BELLPORT VILLAGE

‘Strangers in Stranger Lands’ will ease your isolation

Linda Leuzzi
Posted 6/25/20

Wait! The 59-by-47 painting in the front of the gallery looks familiar.

“We have three paintings in this exhib- it where the artist references classical artwork,” said Marquee …

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BELLPORT VILLAGE

‘Strangers in Stranger Lands’ will ease your isolation

Posted

Wait! The 59-by-47 painting in the front of the gallery looks familiar.

“We have three paintings in this exhibit where the artist references classical artwork,” said Marquee Projects gallery owner Mark Van Wagner. “This one is by Genieve Figgis and it’s called ‘Las Meninas’ after the Velázquez painting.”

That one was near life size and included King Philip IV’s 5-year-old daughter, Maria Theresa, painted in 1656 with an enigmatic quality, revolutionary at that time, that forces you to linger. (It currently hangs at the Museo Nacional del Prado in Madrid.)

On closer look, the Figgis painting also keeps you glued, only this work has a sort of horror quality: Maria Theresa’s face is blurred and so are that of her court underlings. But, like Velázquez’s creation, it sure draws you in.

“Figgis does this interpretive painting,” Van Wagner explained. “It’s a tongue-in-cheek rendering. What’s interesting about her work is that it’s classical, but utterly contemporary in her realism. It can’t be more fitting in the way we’re all feeling now.”

Marquee Projects held an open house on Saturday and Sunday, “Strangers in Stranger Lands,” with compelling creations like the Figgis painting. (Take a look at Figgis’s other work, “Pink Sky,” a romantic 18th-century scene, a couple in a gondola bathed in a swirl of gorgeous pink.) Van Wagner’s latest exhibit is a play on the strangeness we’ve all been experiencing because of the COVID-19 virus. Eleven artists are dis- playing their work here, including sculpture, and it’s a fun and thoughtful art musing.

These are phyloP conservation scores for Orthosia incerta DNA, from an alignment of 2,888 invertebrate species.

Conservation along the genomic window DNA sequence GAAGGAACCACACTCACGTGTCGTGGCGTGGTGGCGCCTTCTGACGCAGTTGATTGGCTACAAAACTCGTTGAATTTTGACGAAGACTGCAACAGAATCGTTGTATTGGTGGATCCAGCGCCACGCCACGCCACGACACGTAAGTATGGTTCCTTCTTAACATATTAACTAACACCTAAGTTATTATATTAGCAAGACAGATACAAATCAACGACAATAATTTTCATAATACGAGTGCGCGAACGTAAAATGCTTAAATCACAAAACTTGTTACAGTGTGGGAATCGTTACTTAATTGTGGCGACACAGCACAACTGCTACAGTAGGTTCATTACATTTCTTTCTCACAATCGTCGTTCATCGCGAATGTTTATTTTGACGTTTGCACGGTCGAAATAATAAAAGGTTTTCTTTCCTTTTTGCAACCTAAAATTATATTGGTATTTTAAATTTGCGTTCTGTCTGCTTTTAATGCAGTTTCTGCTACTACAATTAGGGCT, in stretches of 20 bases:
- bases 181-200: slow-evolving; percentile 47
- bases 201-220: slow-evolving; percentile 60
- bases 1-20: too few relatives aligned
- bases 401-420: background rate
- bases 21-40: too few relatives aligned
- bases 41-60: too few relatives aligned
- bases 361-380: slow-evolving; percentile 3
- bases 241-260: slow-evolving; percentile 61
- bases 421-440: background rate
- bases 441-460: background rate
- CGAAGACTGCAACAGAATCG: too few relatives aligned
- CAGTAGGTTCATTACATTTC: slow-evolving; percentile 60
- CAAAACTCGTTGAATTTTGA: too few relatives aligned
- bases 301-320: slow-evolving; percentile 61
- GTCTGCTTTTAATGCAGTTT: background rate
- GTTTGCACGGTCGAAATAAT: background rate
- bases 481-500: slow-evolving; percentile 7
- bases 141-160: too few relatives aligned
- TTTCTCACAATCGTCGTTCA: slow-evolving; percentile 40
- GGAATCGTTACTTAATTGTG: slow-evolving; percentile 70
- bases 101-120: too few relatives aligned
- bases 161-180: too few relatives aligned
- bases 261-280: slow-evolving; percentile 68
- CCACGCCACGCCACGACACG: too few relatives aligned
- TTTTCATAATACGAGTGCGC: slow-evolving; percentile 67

“Leaving the Moment” by Mary DeVincentis will stop you in your tracks—a woman walking along a country lane has her head literally in the air. “We’re neither here nor there,” commented Van Wagner of its meaning. “It’s done so essentially, but really captures the whole mood. Her head is about to go into the clouds.”

Besides interesting interpretations, Van Wagner will discuss how the artists approach their work. Emily Quinn’s “Melting Point” is the end result of setting up incredible landscape interiors with cardboard doll houses, figurines and colored lights, he said, then pouring melted wax over the figures.

A mysterious sea creature rises from the water and looks directly at you in Felipe Ariza Castro’s “Ultra Violet Light.”

“Blessing,” a beautiful black woman in an aqua dress, was rendered by Colombian artist Janet Maya, eloquent in its meaning.

While Caravaggio’s “Bacchus” is in the Uffizi, “Bootleg Caravaggio” by Philip Gerald is a vivid, happy, colorful take on the master painter’s god of wine, fertility and unbridled joy.

Van Wagner said the weekend open house, held from noon to 7 p.m. with facemasks, entering through the rear, social distancing, and four allowed in at a time, was a big success.

“We had about 60 people come on each day,” said Van Wagner. “It was the gallery’s biggest exhibit opening since the New Orleans painter Gabrielle Ledet’s colorful show last year.”

“We’ve been getting international attention also,” he said. “And we sold two paintings already.

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